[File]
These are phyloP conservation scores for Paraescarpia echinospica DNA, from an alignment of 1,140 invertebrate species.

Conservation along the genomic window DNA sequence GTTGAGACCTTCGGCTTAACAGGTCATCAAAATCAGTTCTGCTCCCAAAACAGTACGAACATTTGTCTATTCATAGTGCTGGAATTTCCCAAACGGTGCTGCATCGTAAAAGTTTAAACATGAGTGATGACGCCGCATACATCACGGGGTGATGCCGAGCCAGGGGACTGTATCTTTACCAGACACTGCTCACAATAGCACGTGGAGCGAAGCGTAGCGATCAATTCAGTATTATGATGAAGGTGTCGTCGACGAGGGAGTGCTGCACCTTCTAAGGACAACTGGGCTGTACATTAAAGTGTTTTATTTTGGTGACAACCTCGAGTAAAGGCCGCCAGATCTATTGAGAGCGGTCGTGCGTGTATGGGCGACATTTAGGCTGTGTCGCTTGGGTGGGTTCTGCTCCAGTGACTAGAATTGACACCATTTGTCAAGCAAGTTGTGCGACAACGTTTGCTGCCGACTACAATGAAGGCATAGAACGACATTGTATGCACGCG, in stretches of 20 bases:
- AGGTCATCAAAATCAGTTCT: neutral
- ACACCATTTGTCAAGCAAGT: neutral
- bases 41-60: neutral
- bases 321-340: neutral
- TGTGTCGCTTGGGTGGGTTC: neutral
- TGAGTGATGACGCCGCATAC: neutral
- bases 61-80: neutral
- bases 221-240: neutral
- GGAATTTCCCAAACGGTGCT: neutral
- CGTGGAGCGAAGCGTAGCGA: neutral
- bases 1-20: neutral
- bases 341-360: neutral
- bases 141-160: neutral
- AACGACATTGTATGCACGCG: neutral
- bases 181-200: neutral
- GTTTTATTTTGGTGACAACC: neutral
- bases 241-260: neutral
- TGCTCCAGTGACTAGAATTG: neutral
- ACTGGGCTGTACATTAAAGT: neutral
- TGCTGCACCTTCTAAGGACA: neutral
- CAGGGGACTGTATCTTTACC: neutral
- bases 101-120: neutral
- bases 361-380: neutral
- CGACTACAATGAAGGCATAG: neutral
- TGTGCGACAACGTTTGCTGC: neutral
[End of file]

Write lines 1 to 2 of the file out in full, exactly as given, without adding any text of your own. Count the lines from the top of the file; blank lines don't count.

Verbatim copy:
These are phyloP conservation scores for Paraescarpia echinospica DNA, from an alignment of 1,140 invertebrate species.

Conservation along the genomic window DNA sequence GTTGAGACCTTCGGCTTAACAGGTCATCAAAATCAGTTCTGCTCCCAAAACAGTACGAACATTTGTCTATTCATAGTGCTGGAATTTCCCAAACGGTGCTGCATCGTAAAAGTTTAAACATGAGTGATGACGCCGCATACATCACGGGGTGATGCCGAGCCAGGGGACTGTATCTTTACCAGACACTGCTCACAATAGCACGTGGAGCGAAGCGTAGCGATCAATTCAGTATTATGATGAAGGTGTCGTCGACGAGGGAGTGCTGCACCTTCTAAGGACAACTGGGCTGTACATTAAAGTGTTTTATTTTGGTGACAACCTCGAGTAAAGGCCGCCAGATCTATTGAGAGCGGTCGTGCGTGTATGGGCGACATTTAGGCTGTGTCGCTTGGGTGGGTTCTGCTCCAGTGACTAGAATTGACACCATTTGTCAAGCAAGTTGTGCGACAACGTTTGCTGCCGACTACAATGAAGGCATAGAACGACATTGTATGCACGCG, in stretches of 20 bases: